January 19, 2015

Remodeling the fireplace

One of the features we liked in the rock house was the fact that it had a fireplace. While the fireplace was okay, it didn't have the the rustic character we were looking for, nor did its current design act as the focal point we wanted in our living room. But, just like with the rest of the house, we used a little imagination and thought of what it could be (okay, a lot of imagination).

This is what the fireplace looked like when we first purchased the house. It had a brass frame, faux brick facing, and a wooden mantle that could easily be removed. The brick facing slightly covered some type of old venting or piping was used. We didn't hate the design, but eventually, we decided we'd prefer our fireplace to resemble the exterior of the house- which meant going with rock.
We removed the mantle and everything surrounding the fireplace by this point. We were still struggling at this point with what to do/what we were ABLE to do with the fireplace. You can see it is still closed up and we hadn't even had it checked to see if it worked. We just had hope. (Also, we hoped that the rumors of snakes living in the chimney weren't true either. But just in case, we left it closed until absolutely time to get to work.)
At first, we were thinking of leaving it as a fireplace and only making cosmetic changes. Then, Walter's cousin had suggested a wood burning insert. We called a mason, Walter brought up the idea of a wood burning insert, and the mason told us that was the way to go for efficient heating. He also mentioned it would probably be the cheapest way to go because there we didn't have a  damper. (Damper (n): a big piece of metal up in the fireplace that allows you to close the chimney off to the inside-- Walter Wahlstedt definition)

Efficient and cheaper-- Walter heard those key words. Thus, he set out on his research mission to find the best wood burning insert for us. He found some information online about Buck stoves, and went to the closest Buck stove dealer to check it out (WD Bryant in Corbin). They had a showroom in the back, but after talking to the salesman, he recommended a Lennox. Plus, they were having a sale until the end of November on the brand. They were durable, efficient, and a good price, so we went with it. (Note: It took us a few weeks to decide. We had to consider how much square footage could be heated, what size stove, and which size could fit in our current fireplace.)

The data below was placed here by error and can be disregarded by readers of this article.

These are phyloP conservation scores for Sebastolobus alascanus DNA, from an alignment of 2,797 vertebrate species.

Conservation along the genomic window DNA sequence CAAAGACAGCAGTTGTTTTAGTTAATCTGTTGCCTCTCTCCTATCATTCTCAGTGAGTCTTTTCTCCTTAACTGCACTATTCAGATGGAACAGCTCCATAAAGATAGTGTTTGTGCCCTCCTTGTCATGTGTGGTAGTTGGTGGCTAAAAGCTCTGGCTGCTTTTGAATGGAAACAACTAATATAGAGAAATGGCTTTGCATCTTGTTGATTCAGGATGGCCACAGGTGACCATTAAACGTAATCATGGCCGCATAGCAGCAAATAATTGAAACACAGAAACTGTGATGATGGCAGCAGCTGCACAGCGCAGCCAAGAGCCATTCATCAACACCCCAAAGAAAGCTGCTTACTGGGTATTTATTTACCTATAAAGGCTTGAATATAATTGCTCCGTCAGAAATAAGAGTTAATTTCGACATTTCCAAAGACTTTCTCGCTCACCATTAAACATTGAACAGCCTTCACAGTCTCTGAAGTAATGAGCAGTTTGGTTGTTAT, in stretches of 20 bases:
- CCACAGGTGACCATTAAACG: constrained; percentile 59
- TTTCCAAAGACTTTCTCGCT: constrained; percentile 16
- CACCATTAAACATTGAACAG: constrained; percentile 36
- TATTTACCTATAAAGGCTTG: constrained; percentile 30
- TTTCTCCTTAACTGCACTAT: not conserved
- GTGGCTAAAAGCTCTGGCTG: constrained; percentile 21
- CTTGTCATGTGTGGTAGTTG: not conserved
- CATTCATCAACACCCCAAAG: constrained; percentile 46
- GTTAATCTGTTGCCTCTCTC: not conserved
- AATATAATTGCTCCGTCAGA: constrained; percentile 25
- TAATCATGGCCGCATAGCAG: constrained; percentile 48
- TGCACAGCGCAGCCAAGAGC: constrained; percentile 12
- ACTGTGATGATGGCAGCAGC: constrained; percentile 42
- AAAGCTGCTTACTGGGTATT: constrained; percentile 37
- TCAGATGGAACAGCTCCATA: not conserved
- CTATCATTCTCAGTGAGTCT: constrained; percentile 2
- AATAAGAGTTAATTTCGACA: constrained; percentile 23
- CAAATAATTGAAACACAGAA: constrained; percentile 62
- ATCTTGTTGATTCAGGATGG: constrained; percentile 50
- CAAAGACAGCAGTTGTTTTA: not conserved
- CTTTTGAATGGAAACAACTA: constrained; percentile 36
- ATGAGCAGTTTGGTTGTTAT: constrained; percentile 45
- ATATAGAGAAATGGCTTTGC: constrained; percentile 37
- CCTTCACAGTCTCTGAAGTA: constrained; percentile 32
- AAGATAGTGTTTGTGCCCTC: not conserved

Our Lennox C260 Country Collection fireplace insert. 
  We actually hired a different mason (hey, you gotta shop around) to install the rock and the wood burning insert. We didn't chance doing this ourselves. (We did learn through this once you go DIY, it is very hard to hand over the reigns of a project his big over to someone else-- even if they are way more experienced.)            

This was a fireplace in the showroom of WD Bryant that inspired our look.
We decided on a stacked rock design that was close to the color of our exterior. We also wanted a raised stone hearth instead of the flat, tile one we currently had. We purchased a keystone as well as a few accent pieces of rock to finish the design. The mason laid the rock right over the existing brick (since the "brick" was thin and flat it was fine) and then, laid 4" concrete block to push the bottom section of the fireplace out adding dimension. 
A complication arose, and we had to order on offset bracket so we could move the stove out and still connect the insert to the flex liner in the chimney. Waiting on this piece set our project back about a month. 
You can see the faux brick peaking out from behind the concrete here. Also, due to waiting on the offset bracket, our fireplace that should have been completed before Christmas wasn't able to be completed until this past week. So, this was the sad sight we looked at for about a month.

Once we received the piece, we green lighted the mason. While we were at work Monday, he came in and quickly went to work-- laying the remaining rock (Stonecraft Ledgestone Chardonnay-- WD Bryant) and set the insert in for a final fit. I was off the next day, so I was able to talk to him and remind him of the design we wanted (after all, it had been over a month since we'd talked) and ask him some questions about the insert. That was a blessing. I was able to remind him of the design I had wanted just above the insert, and he was able to address any safety concerns I had. Together, the three of us were very proud of the work. :)

The hearth wasn't as high as we'd like, but it was all that was able to work. We still like it. The keystone and accent rocks were put in to blend both the fireplace and the hearth together. 





That seems like enough work right? Well, you still have to break the insert in to make sure it's drafting properly and allowing it to go through the curing process. The paint has to cure to make sure it is used to its full potential. We had a problem with drafting at first due to the ash pit from the fireplace being completely open. That was solved by filling it in. Walter has already been building some fires trying to figure the insert out.


The only thing missing is the mantelpiece. We aren't going to use the old one (from the first picture), Our plan is to use a piece of old wood we found at Walter's dad's house and build one. I'll show you when it happens, don't worry.

For now, we have a rustic, rock fireplace that creates an anchor for our living room and HEAT so we can work even when the temperatures are freezing. I'm really looking forward to that...



Until next time! 


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